“WHAT’S THE CONNECTION between smartphones and the apparent psychological distress this generation is experiencing? For all their power to link kids day and night, social media also exacerbate the age-old teen concern about being left out. Today’s teens may go to fewer parties and spend less time together in person, but when they do congregate, they document their hangouts relentlessly—on Snapchat, Instagram, Facebook. Those not invited to come along are keenly aware of it. Accordingly, the number of teens who feel left out has reached all-time highs across age groups. Like the increase in loneliness, the upswing in feeling left out has been swift and significant.

This trend has been especially steep among girls. Forty-eight percent more girls said they often felt left out in 2015 than in 2010, compared with 27 percent more boys.

“Girls use social media more often, giving them additional opportunities to feel excluded and lonely when they see their friends or classmates getting together without them. Social media levy a psychic tax on the teen doing the posting as well, as she anxiously awaits the affirmation of comments and likes. When Athena posts pictures to Instagram, she told me, “I’m nervous about what people think and are going to say. It sometimes bugs me when I don’t get a certain amount of likes on a picture.”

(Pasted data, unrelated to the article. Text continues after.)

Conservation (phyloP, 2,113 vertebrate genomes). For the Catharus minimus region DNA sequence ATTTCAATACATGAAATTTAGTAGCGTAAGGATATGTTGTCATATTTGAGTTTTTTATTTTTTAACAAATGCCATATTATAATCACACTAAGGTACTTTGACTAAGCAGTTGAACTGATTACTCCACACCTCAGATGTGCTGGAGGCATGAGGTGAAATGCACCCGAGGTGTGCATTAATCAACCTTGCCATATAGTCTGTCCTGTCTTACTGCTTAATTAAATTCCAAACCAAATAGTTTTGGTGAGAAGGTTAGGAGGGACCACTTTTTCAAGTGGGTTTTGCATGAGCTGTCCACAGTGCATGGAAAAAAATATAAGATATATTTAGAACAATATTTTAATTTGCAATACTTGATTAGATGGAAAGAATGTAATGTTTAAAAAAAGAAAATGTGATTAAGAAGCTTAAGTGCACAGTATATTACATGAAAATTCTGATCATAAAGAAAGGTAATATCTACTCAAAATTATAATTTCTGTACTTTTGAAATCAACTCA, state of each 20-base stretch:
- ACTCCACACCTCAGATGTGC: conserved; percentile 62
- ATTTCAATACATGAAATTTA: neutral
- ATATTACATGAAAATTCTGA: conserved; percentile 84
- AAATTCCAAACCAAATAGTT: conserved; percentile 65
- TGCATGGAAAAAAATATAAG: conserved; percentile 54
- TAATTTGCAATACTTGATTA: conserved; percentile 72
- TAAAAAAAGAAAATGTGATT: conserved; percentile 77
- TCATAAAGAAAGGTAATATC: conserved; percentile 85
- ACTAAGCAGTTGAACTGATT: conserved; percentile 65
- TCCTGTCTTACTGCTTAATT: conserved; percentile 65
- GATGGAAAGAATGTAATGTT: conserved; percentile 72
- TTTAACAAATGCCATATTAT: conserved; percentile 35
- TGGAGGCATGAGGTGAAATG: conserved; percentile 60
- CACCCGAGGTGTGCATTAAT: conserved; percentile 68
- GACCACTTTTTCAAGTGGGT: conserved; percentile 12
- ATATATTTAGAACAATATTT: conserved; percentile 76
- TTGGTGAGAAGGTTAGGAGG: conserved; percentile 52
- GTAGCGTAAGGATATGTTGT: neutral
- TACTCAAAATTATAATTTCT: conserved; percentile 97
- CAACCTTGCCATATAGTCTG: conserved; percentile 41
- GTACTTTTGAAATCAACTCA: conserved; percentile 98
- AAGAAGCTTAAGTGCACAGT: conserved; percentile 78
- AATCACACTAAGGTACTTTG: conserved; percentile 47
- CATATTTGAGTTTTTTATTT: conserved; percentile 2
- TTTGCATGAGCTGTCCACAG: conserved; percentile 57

“It may be a comfort, but the smartphone is cutting into teens’ sleep: Many now sleep less than seven hours most nights. Sleep experts say that teens should get about nine hours of sleep a night; a teen who is getting less than seven hours a night is significantly sleep deprived. Fifty-seven percent more teens were sleep deprived in 2015 than in 1991. In just the four years from 2012 to 2015, 22 percent more teens failed to get seven hours of sleep.